Well, it's not officially a missing function according to the W3C spec, but it is a function that I have found very useful over the past couple of years of DOM work.  The missing useful function is, as I call it, cancelEvent.  According to the level 2 spec, there are two main functions that can be called on an event (Level 3 has more), preventDefault and stopPropagation.  preventDefault prevents the default action of the event, for the element the handler is registered on.  stopPropagation keeps the event from propagating (bubbling).  cancelEvent is a combination of the two, i.e.:

function cancelEvent( event ) {

Where is this useful? Anywhere you want to prevent the default action from happening and you want to stop the event from bubbling. ;) DOH. My particular use has been buttons of all sorts where I do not want a link to open, nor do I want any click handlers further up the DOM being called.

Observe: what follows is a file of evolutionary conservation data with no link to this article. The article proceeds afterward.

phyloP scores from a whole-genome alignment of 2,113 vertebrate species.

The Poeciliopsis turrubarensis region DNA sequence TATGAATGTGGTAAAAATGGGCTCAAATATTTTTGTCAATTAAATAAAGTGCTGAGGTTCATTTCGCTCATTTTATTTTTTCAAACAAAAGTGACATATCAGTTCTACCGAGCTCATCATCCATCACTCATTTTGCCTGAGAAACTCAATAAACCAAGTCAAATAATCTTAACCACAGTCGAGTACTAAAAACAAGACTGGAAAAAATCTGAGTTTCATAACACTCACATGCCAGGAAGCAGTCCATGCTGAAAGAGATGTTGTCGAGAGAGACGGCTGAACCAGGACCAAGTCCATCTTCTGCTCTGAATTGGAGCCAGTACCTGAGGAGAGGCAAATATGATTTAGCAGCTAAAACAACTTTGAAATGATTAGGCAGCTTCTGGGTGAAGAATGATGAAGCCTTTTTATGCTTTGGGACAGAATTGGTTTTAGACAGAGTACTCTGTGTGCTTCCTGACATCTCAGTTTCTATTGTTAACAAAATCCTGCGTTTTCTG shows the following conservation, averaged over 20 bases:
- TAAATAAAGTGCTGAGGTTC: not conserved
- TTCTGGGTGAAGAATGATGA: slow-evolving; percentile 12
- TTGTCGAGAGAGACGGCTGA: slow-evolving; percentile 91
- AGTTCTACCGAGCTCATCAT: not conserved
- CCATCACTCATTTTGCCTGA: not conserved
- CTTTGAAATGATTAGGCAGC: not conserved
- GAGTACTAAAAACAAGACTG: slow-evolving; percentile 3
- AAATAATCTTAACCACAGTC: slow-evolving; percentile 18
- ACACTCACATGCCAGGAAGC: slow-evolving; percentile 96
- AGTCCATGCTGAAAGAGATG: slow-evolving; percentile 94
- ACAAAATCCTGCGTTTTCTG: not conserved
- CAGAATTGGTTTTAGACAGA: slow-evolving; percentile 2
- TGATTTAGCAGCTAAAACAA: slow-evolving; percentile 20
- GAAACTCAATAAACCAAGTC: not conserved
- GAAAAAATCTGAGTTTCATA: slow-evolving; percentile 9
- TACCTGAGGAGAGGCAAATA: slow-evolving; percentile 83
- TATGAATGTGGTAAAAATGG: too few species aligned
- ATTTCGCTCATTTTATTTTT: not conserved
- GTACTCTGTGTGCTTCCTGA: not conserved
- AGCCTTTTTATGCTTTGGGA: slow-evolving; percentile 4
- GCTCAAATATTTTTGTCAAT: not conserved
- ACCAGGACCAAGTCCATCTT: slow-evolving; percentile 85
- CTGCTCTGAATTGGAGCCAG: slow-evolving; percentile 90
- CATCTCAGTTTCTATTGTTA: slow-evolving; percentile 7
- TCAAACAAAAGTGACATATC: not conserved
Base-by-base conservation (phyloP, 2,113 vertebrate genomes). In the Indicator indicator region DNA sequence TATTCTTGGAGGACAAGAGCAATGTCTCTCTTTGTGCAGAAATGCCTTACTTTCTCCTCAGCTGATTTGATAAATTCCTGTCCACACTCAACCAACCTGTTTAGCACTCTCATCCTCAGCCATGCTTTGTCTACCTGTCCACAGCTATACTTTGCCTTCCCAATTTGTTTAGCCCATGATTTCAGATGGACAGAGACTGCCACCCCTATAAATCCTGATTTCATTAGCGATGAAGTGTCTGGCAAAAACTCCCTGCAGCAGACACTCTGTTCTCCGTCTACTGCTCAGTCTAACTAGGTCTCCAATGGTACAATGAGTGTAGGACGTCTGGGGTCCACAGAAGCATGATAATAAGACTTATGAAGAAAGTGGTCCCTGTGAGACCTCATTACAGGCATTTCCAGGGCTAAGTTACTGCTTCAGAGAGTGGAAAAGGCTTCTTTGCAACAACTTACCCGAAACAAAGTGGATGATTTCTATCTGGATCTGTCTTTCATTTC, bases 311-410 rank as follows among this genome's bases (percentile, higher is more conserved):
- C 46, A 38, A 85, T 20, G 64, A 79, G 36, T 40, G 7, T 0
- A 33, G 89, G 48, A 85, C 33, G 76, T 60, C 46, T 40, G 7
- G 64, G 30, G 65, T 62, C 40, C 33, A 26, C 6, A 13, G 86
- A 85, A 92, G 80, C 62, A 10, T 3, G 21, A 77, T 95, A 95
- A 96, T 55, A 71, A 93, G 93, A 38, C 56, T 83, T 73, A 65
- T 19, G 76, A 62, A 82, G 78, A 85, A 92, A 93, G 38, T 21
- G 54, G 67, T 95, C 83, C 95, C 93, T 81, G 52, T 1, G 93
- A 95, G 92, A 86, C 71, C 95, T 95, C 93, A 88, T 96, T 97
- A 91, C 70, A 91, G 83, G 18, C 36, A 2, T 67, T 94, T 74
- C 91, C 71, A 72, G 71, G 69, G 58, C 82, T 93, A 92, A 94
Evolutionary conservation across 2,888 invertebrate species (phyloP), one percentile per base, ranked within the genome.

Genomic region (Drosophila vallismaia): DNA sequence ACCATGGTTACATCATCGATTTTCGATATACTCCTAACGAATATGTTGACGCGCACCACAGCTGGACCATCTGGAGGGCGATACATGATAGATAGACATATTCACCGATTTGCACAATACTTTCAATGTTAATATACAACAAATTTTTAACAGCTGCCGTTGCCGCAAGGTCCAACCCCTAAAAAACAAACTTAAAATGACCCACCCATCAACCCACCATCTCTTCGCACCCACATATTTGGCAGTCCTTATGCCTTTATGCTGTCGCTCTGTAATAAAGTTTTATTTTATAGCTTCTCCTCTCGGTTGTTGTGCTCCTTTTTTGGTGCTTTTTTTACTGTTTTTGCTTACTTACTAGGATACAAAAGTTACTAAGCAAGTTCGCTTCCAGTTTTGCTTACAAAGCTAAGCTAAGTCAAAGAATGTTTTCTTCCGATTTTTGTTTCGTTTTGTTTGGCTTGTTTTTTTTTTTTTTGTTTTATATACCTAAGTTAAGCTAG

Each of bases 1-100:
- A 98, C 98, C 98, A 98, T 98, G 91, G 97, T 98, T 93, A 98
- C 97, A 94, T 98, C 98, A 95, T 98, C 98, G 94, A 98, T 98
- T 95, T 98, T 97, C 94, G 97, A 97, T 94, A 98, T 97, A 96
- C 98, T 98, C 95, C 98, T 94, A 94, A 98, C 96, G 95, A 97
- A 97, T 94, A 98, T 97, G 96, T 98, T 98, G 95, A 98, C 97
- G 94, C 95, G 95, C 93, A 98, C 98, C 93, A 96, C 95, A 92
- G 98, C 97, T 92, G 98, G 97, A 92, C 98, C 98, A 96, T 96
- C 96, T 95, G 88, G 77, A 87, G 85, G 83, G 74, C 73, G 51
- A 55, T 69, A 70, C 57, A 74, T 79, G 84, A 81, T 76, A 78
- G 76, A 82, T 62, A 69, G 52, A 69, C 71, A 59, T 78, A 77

My patch to jQuery (currently working off of version 1.6.3):
find the line:

        isImmediatePropagationStopped: returnFalse

and overwrite that with:

	isImmediatePropagationStopped: returnFalse,
	cancelEvent: function(){
		this.preventDefault(); this.stopPropagation();

To use in your event handlers that take the event as an input parameter:

function foo( event ) {